USA Herald – This is the case of Ingram Micro Inc. v. Great American Insurance Co. et al., in the U.S. District Court for the Central District of California.
Ingram Micro is an American distributor of information technology products and services. Ingram has its headquarters in Irvine, California, and does business around the world.
Great American Insurance Company (GAIC) is part of an American insurance conglomerate, with its headquarters in Cincinnati, OH. GAIC is a subsidiary of its parent organization, the American Financial Group.
On Tuesday, Ingram Micro filed a lawsuit against its insurer accusing it of intentionally delaying a determination on whether it will provide coverage under a crime policy clause for a theft plot perpetrated by its employees. According to the complaint, Ingram Micro says that the insurer’s delay has caused them harm resulting in damages.
In addition, Ingram Micro is accusing the insurer of bad faith, breach of contract, negligent misrepresentation, and violating California’s Unfair Competition Law.
Ingram Micro Inc. is represented by Joseph M. Preis and Benjamin G. Reynolds of Godes & Preis, LLP. In their complaint, the tech giant’s attorneys are arguing that the insurer’s delay has forced it to incur thousands of dollars in attorney’s fees and costs in responding to duplicative requests, which it says the insurer has “misleadingly used to avoid its coverage obligations.”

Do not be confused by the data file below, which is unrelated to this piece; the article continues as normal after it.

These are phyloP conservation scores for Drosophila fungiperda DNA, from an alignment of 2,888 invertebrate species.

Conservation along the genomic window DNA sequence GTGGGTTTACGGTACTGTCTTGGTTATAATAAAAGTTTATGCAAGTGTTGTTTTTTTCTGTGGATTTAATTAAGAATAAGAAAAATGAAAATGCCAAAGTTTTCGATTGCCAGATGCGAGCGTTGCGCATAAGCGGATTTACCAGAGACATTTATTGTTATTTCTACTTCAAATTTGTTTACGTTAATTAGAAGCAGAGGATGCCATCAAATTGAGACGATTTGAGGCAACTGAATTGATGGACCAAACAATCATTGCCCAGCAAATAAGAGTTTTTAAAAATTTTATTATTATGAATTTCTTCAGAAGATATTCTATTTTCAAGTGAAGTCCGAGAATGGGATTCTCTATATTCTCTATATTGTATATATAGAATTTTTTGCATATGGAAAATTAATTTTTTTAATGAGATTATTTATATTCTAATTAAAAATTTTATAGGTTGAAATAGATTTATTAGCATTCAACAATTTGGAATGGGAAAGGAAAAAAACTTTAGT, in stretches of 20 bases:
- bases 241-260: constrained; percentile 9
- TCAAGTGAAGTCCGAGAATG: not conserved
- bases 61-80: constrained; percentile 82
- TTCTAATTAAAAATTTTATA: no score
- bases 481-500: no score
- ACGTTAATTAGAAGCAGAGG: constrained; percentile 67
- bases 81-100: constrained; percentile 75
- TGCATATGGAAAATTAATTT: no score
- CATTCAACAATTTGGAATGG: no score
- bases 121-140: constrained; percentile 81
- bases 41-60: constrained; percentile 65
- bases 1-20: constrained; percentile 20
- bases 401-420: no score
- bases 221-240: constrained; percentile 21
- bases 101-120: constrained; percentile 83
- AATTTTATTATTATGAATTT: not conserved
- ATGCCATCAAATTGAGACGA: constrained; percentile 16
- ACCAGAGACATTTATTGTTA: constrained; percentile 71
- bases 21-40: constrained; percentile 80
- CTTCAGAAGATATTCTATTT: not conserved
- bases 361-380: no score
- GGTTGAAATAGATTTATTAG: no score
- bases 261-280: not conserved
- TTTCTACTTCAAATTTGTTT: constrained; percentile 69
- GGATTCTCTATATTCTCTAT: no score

The complaint also states that “Although GAIC has now indicated it does not believe Ingram Micro is entitled to any coverage under the policy, GAIC has still not provided a coverage determination.”
In a review of the complaint, it appears that the coverage dispute stems from a multifarious theft scheme that involved several employees at an Ingram Micro facility located in Millington, Tennessee.
Ingram Micro says that it discovered the theft scheme in March 2021, and in October 2021, it submitted a claim to GAIC along with a lengthy explanation of the claim.
It is not entirely clear from the complaint why the company took nearly seven months until they submitted a claim.
The company says that GAIC unnecessarily waited more than 150 days to respond to their claim, and when they did, the company says the insurer simply responded with more and more requests for information and documents, which the company said had previously been provided.
Ingram Micro wants the court to declare that the policy requires GAIC to provide coverage for its theft claim.